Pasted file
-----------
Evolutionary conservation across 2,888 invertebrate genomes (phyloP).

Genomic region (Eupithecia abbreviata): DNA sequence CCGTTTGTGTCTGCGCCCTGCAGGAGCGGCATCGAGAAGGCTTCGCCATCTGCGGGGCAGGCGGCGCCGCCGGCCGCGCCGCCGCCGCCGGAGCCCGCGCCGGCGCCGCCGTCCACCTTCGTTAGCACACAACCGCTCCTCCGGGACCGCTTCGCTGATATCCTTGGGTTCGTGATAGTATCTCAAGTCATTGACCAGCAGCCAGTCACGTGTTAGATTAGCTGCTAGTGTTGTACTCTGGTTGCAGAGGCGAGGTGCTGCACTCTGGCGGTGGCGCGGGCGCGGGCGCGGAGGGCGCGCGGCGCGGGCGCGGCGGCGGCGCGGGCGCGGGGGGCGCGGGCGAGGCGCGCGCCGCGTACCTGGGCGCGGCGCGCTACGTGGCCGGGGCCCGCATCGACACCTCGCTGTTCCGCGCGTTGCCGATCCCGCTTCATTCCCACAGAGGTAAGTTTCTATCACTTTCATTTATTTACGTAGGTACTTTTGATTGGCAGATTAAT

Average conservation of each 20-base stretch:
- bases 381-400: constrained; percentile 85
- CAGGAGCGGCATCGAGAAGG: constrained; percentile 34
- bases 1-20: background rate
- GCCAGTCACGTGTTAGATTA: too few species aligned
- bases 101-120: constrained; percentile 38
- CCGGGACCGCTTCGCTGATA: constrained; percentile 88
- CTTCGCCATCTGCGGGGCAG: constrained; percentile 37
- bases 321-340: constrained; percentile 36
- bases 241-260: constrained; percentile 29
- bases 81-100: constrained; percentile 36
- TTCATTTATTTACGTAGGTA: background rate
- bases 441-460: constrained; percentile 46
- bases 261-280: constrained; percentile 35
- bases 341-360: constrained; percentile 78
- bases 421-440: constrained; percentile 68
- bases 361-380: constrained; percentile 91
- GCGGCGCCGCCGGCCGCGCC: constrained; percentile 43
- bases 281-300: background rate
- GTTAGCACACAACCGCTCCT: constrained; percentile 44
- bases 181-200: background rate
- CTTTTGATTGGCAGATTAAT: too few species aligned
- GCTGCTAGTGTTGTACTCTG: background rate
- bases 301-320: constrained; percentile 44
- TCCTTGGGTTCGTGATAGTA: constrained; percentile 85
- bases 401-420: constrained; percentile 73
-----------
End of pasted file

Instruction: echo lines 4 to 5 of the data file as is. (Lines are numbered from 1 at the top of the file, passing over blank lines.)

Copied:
- bases 381-400: constrained; percentile 85
- CAGGAGCGGCATCGAGAAGG: constrained; percentile 34